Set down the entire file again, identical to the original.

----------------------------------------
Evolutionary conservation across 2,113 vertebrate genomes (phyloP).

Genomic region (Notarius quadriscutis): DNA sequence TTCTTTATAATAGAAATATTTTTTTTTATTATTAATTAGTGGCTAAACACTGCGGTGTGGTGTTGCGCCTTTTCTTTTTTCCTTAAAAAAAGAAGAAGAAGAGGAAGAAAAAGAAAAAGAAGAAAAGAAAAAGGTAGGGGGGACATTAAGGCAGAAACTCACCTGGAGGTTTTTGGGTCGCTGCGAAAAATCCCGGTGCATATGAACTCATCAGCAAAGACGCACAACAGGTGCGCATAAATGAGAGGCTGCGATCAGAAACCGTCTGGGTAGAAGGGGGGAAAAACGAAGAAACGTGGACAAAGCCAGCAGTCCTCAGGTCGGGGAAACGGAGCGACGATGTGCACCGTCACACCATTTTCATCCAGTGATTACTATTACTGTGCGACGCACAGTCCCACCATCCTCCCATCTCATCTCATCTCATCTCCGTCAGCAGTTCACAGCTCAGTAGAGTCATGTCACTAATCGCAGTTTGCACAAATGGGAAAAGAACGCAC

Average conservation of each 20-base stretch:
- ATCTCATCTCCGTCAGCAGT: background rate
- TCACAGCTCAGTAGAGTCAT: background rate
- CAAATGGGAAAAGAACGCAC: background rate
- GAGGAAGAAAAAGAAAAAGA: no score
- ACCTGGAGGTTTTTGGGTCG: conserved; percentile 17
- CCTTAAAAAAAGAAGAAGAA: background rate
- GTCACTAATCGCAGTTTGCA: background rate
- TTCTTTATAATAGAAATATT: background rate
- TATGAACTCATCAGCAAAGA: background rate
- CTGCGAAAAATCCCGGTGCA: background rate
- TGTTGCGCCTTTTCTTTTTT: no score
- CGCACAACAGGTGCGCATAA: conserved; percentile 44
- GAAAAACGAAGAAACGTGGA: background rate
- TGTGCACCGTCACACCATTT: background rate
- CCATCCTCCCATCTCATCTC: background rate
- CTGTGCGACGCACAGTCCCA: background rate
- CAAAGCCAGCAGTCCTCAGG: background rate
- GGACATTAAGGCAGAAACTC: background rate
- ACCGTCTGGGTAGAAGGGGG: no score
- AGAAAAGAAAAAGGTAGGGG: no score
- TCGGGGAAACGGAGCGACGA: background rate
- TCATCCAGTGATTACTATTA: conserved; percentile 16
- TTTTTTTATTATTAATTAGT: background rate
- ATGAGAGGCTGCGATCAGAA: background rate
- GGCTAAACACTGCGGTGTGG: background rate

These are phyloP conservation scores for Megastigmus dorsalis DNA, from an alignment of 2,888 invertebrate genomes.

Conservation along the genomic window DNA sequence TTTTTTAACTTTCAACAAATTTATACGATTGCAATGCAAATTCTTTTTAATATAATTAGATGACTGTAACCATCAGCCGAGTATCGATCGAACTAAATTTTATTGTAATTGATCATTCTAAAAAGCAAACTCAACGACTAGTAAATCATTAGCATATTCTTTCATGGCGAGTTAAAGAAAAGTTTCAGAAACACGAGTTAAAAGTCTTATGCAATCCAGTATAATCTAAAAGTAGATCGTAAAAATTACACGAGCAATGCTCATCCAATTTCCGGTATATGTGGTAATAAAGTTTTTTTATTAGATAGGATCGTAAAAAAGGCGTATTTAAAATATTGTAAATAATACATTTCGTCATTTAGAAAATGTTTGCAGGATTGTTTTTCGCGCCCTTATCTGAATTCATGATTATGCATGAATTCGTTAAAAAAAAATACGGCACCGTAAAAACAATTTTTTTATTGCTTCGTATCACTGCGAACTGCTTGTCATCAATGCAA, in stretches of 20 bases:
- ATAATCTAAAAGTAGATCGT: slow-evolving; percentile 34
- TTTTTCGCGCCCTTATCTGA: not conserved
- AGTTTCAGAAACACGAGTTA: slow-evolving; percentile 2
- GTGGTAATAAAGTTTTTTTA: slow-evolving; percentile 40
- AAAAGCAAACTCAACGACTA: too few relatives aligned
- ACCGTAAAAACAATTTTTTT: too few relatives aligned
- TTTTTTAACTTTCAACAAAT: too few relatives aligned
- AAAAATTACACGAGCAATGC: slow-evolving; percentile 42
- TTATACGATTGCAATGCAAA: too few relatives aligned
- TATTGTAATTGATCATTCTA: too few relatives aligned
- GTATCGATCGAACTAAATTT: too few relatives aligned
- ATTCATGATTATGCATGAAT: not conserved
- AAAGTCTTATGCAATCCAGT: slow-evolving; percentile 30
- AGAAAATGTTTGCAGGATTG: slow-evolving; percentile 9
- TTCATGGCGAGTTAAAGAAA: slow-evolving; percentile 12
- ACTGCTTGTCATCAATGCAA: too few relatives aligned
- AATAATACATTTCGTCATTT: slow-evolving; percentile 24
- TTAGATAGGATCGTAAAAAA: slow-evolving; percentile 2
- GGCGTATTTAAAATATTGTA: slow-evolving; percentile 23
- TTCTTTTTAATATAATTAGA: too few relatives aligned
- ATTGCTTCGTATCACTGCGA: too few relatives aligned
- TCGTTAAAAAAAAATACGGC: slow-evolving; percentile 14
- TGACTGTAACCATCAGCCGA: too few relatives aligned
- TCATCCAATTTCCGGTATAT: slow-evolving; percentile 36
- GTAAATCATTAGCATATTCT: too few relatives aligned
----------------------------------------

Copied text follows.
Evolutionary conservation across 2,113 vertebrate genomes (phyloP).

Genomic region (Notarius quadriscutis): DNA sequence TTCTTTATAATAGAAATATTTTTTTTTATTATTAATTAGTGGCTAAACACTGCGGTGTGGTGTTGCGCCTTTTCTTTTTTCCTTAAAAAAAGAAGAAGAAGAGGAAGAAAAAGAAAAAGAAGAAAAGAAAAAGGTAGGGGGGACATTAAGGCAGAAACTCACCTGGAGGTTTTTGGGTCGCTGCGAAAAATCCCGGTGCATATGAACTCATCAGCAAAGACGCACAACAGGTGCGCATAAATGAGAGGCTGCGATCAGAAACCGTCTGGGTAGAAGGGGGGAAAAACGAAGAAACGTGGACAAAGCCAGCAGTCCTCAGGTCGGGGAAACGGAGCGACGATGTGCACCGTCACACCATTTTCATCCAGTGATTACTATTACTGTGCGACGCACAGTCCCACCATCCTCCCATCTCATCTCATCTCATCTCCGTCAGCAGTTCACAGCTCAGTAGAGTCATGTCACTAATCGCAGTTTGCACAAATGGGAAAAGAACGCAC

Average conservation of each 20-base stretch:
- ATCTCATCTCCGTCAGCAGT: background rate
- TCACAGCTCAGTAGAGTCAT: background rate
- CAAATGGGAAAAGAACGCAC: background rate
- GAGGAAGAAAAAGAAAAAGA: no score
- ACCTGGAGGTTTTTGGGTCG: conserved; percentile 17
- CCTTAAAAAAAGAAGAAGAA: background rate
- GTCACTAATCGCAGTTTGCA: background rate
- TTCTTTATAATAGAAATATT: background rate
- TATGAACTCATCAGCAAAGA: background rate
- CTGCGAAAAATCCCGGTGCA: background rate
- TGTTGCGCCTTTTCTTTTTT: no score
- CGCACAACAGGTGCGCATAA: conserved; percentile 44
- GAAAAACGAAGAAACGTGGA: background rate
- TGTGCACCGTCACACCATTT: background rate
- CCATCCTCCCATCTCATCTC: background rate
- CTGTGCGACGCACAGTCCCA: background rate
- CAAAGCCAGCAGTCCTCAGG: background rate
- GGACATTAAGGCAGAAACTC: background rate
- ACCGTCTGGGTAGAAGGGGG: no score
- AGAAAAGAAAAAGGTAGGGG: no score
- TCGGGGAAACGGAGCGACGA: background rate
- TCATCCAGTGATTACTATTA: conserved; percentile 16
- TTTTTTTATTATTAATTAGT: background rate
- ATGAGAGGCTGCGATCAGAA: background rate
- GGCTAAACACTGCGGTGTGG: background rate

These are phyloP conservation scores for Megastigmus dorsalis DNA, from an alignment of 2,888 invertebrate genomes.

Conservation along the genomic window DNA sequence TTTTTTAACTTTCAACAAATTTATACGATTGCAATGCAAATTCTTTTTAATATAATTAGATGACTGTAACCATCAGCCGAGTATCGATCGAACTAAATTTTATTGTAATTGATCATTCTAAAAAGCAAACTCAACGACTAGTAAATCATTAGCATATTCTTTCATGGCGAGTTAAAGAAAAGTTTCAGAAACACGAGTTAAAAGTCTTATGCAATCCAGTATAATCTAAAAGTAGATCGTAAAAATTACACGAGCAATGCTCATCCAATTTCCGGTATATGTGGTAATAAAGTTTTTTTATTAGATAGGATCGTAAAAAAGGCGTATTTAAAATATTGTAAATAATACATTTCGTCATTTAGAAAATGTTTGCAGGATTGTTTTTCGCGCCCTTATCTGAATTCATGATTATGCATGAATTCGTTAAAAAAAAATACGGCACCGTAAAAACAATTTTTTTATTGCTTCGTATCACTGCGAACTGCTTGTCATCAATGCAA, in stretches of 20 bases:
- ATAATCTAAAAGTAGATCGT: slow-evolving; percentile 34
- TTTTTCGCGCCCTTATCTGA: not conserved
- AGTTTCAGAAACACGAGTTA: slow-evolving; percentile 2
- GTGGTAATAAAGTTTTTTTA: slow-evolving; percentile 40
- AAAAGCAAACTCAACGACTA: too few relatives aligned
- ACCGTAAAAACAATTTTTTT: too few relatives aligned
- TTTTTTAACTTTCAACAAAT: too few relatives aligned
- AAAAATTACACGAGCAATGC: slow-evolving; percentile 42
- TTATACGATTGCAATGCAAA: too few relatives aligned
- TATTGTAATTGATCATTCTA: too few relatives aligned
- GTATCGATCGAACTAAATTT: too few relatives aligned
- ATTCATGATTATGCATGAAT: not conserved
- AAAGTCTTATGCAATCCAGT: slow-evolving; percentile 30
- AGAAAATGTTTGCAGGATTG: slow-evolving; percentile 9
- TTCATGGCGAGTTAAAGAAA: slow-evolving; percentile 12
- ACTGCTTGTCATCAATGCAA: too few relatives aligned
- AATAATACATTTCGTCATTT: slow-evolving; percentile 24
- TTAGATAGGATCGTAAAAAA: slow-evolving; percentile 2
- GGCGTATTTAAAATATTGTA: slow-evolving; percentile 23
- TTCTTTTTAATATAATTAGA: too few relatives aligned
- ATTGCTTCGTATCACTGCGA: too few relatives aligned
- TCGTTAAAAAAAAATACGGC: slow-evolving; percentile 14
- TGACTGTAACCATCAGCCGA: too few relatives aligned
- TCATCCAATTTCCGGTATAT: slow-evolving; percentile 36
- GTAAATCATTAGCATATTCT: too few relatives aligned